My own view is that China is right to promote de-radicalization. China has overreacted greatly in dealing with this issue, but considering the number of terrorist attacks that occurred since 1990 and especially over the years following major rioting in 2009 that killed about 200 people, Pompeo and his cohorts have also greatly exaggerated the situation in a way that suits their anti-China agenda. The advance in the standard of living among Uyghurs, which I have witnessed over quite a few visits to Xinjiang ranging in time from 1985 to 2018 I believe is indeed relevant to human rights.

And to call it “genocide” is completely ridiculous. There is a United Nations definition of genocide in a Convention of 1948. This definition is quite extensive, but the nub of it is specified acts “committed with intent to destroy, in whole or in part, a national, ethnical, racial or religious group, as such.” There is no such intent in any Chinese policy document, and the higher rate of growth in the Uighur population, as compared to the overall Xinjiang population, suggests that what is happening is anything but genocide.

Among the scholars to write the most damaging work on the situation in Xinjiang since 2017 is the German Adrian Zenz, whom Hua Chunying cites and castigates. She also brings in Australia, because several scholars in the Australian Strategic Policy Institute, notably Vicky Xu, have written extensively on Xinjiang as well. Their work is extremely hostile to China, and Hua made a point of attacking them. Since ASPI is frequently mentioned in Pearls and Irritations, it is hardly necessary for me to point out that its funding comes from a range of sources, many military, many non-Australian and all of them extremely hostile to China. At a forum I attended recently, Vicky Xu spoke with pride about the American government research grants she had obtained.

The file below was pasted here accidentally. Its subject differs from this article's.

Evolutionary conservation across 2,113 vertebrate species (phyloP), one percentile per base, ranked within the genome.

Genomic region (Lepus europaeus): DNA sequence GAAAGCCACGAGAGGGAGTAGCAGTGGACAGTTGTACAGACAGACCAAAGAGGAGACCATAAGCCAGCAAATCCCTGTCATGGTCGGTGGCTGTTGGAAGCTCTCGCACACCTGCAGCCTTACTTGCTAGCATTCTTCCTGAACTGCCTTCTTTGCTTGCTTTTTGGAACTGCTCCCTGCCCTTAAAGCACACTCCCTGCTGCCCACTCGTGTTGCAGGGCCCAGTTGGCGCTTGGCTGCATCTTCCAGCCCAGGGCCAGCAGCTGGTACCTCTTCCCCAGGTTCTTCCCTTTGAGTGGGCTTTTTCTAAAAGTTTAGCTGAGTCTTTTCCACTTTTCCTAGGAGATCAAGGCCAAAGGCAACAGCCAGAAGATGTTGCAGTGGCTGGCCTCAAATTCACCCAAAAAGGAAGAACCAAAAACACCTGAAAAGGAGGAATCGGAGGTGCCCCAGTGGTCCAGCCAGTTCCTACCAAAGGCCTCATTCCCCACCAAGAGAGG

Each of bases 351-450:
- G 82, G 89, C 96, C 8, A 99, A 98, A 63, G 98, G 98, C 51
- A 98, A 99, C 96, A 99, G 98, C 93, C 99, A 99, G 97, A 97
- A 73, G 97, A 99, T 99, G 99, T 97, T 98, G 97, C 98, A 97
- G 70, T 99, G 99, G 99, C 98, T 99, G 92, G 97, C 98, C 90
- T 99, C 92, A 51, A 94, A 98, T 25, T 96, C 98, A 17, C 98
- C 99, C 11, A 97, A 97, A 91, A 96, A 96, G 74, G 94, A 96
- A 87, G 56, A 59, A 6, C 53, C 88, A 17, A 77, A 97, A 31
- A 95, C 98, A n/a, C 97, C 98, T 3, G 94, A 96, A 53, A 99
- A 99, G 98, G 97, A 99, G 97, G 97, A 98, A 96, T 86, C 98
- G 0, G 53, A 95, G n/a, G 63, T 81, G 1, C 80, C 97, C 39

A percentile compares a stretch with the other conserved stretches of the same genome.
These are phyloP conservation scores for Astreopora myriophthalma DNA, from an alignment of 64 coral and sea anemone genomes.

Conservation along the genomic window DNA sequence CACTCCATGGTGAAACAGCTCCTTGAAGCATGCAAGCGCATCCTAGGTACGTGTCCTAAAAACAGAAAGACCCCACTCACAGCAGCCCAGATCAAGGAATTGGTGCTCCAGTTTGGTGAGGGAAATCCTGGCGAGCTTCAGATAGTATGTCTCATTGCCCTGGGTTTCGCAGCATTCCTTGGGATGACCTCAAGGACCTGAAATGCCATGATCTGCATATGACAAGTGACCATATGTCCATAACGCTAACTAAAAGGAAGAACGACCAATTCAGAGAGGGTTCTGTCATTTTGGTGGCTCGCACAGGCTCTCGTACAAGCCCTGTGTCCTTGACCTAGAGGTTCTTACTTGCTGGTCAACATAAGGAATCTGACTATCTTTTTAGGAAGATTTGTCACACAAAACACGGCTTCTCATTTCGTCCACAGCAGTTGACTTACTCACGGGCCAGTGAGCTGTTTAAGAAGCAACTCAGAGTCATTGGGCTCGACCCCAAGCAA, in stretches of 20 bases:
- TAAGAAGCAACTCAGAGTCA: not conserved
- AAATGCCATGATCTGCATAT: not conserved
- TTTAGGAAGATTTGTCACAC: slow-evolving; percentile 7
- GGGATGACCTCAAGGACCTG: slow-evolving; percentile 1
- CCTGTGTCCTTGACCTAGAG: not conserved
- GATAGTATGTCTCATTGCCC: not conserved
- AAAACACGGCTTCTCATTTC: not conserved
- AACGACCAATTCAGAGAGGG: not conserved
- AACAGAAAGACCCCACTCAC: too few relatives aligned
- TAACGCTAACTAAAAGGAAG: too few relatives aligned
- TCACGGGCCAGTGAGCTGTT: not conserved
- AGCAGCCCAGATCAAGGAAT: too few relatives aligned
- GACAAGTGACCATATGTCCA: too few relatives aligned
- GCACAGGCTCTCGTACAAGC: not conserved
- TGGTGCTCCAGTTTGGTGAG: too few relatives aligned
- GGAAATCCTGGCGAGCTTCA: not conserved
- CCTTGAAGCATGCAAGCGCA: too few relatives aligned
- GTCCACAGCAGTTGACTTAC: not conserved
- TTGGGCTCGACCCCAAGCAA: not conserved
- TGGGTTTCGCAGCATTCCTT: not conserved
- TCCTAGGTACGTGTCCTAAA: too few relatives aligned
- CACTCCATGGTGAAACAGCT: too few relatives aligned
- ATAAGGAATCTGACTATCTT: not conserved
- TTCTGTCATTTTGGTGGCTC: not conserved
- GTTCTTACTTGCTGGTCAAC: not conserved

The American, British and Australian governments have used human rights abuses and slave labour as excuses for sanctioning anything to do with Xinjiang. My view is that we do ourselves and the people of Xinjiang great damage if we go down that path. It will increase tensions and hatreds and achieve nothing.

I’d like to draw attention, with only minimal further comment, to two ironies. One is that on 21 January, the Chinese representative at the United Nations Human Rights Council attacked Australia on five grounds, the first being racism, hate speech and failure to protect the rights of ethnic minorities. This kind of argument about human rights abuses cuts more than one way. The second is that Twitter locked the account of China’s embassy in the United States for a tweet that defended China’s policy towards Muslim Uighurs in Xinjiang. The reason given was the tweet on Xinjiang violated Twitter’s stand against “dehumanizing” people. The Chinese Embassy suffered the same treatment as Donald Trump since his last days as president.

Certainly, the Biden Administration has a lot on its plate, including dismantling many of the most harmful of Trump’s initiatives. But it should expand cooperation with China and reset relations. As for Australia, it is against our interests as well as against common sense and realities to follow (hopefully) spent politicians like Pompeo.